Hypnotherapist Reflection

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Over the last few months, I’ve been seeing a hypnotherapist at Empowered Hypnosis Wellness Centers on a weekly basis. I sought out this treatment to aid me in adopting a healthier lifestyle, both mentally and physically. I want to form habits that would lead to healthy eating, regular fitness, and most importantly, better management of my anxiety. In addition to 50-minute weekly sessions, my hypnotherapist gave me some techniques to help me alleviate anxiety and unhealthy food cravings on my own time. One of the most surprisingly effective methods for me has been the “Emotional Freedom Technique”, or “EFT”.

As described in the pamphlet that my hypnotherapist Caterina Romano gave me, EFT is considered to be a form of “psychological acupressure” that combines mind-body medicine with the same energy meridians used in traditional acupuncture. But instead of using needles, one has to tap their fingers upon the meridians found on their head and chest while voicing positive affirmations. Through this combination of tapping and vocalizing, one can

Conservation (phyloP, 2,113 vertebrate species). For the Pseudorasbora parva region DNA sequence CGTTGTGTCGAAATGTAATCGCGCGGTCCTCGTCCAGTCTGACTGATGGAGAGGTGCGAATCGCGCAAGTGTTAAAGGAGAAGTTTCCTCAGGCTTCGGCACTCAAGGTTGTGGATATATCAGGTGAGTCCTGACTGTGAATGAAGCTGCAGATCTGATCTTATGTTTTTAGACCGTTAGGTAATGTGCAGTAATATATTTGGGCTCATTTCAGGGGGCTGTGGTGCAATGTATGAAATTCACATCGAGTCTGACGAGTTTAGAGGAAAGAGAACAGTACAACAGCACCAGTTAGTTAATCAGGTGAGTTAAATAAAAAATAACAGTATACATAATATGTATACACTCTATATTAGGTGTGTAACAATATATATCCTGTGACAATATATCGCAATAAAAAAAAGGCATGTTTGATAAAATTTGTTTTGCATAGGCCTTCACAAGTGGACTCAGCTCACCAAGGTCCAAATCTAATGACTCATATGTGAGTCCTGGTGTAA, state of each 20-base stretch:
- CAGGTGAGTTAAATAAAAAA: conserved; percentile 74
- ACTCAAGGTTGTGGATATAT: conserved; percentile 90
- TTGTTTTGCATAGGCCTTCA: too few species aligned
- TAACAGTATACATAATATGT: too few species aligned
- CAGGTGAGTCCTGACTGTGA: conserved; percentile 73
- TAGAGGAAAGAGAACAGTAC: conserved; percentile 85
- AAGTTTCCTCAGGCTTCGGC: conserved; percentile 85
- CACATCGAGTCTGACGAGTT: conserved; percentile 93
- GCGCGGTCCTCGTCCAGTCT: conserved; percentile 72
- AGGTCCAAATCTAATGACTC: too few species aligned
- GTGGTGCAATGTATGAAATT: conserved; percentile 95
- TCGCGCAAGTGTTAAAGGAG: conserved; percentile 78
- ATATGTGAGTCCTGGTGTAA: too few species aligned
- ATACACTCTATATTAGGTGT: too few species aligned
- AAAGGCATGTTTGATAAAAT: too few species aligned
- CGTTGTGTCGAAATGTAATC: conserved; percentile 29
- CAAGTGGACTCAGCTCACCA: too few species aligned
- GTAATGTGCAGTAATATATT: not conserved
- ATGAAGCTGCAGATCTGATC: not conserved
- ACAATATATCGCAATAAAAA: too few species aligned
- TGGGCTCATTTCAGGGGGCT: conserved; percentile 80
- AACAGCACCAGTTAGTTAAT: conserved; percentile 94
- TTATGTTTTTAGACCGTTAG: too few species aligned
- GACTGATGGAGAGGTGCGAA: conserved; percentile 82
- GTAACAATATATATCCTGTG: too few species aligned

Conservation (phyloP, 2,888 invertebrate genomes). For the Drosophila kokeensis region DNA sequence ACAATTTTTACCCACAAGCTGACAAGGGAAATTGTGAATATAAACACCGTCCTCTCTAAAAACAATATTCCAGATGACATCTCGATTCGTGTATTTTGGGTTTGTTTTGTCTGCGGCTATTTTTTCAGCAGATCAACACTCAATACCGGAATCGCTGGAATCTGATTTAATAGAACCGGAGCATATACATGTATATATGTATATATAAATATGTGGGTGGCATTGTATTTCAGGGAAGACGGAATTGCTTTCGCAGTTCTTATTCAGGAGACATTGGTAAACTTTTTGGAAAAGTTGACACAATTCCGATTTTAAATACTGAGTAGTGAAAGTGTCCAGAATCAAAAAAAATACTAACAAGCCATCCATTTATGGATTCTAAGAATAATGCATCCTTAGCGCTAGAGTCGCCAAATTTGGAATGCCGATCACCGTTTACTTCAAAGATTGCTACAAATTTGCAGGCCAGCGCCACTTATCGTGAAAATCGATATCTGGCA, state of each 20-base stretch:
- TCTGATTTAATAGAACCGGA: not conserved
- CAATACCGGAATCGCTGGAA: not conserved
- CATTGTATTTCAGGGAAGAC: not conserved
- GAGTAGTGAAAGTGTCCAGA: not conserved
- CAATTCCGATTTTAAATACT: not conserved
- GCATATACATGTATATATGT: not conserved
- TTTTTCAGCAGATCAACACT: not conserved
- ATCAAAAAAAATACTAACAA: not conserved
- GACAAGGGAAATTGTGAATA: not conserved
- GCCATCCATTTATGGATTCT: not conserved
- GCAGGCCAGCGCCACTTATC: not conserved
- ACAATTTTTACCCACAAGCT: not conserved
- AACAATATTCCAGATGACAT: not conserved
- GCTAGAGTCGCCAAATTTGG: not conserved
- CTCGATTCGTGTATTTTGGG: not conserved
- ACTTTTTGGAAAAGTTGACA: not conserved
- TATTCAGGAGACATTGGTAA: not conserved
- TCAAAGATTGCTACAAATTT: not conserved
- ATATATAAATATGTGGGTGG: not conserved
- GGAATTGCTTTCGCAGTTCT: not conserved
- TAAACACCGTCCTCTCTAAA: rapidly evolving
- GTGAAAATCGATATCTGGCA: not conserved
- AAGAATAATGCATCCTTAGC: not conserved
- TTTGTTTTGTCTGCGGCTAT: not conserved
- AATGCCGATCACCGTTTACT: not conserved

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These include the relatively small sample size, the single-session design, and the use of nonclinical samples. If these tests were conducted over a longer period of time with multiple sessions, it would have shown if EFT’s efficacy was stable and long lasting. Using a larger, clinical sample would have shown greater indication for EFT’s effect on the general public. In addition, human error could have affected the reliability of using salivary cortisol assays to measure cortisol levels. If there was a more accurate way to measure cortisol levels without the intervention of human error, this study could have benefited from it. In spite of this, I found the study to be well researched and executed in a manner that provided credible results to work upon. The results of this trial correlated with my own experience of the treatment, in that EFT can decrease

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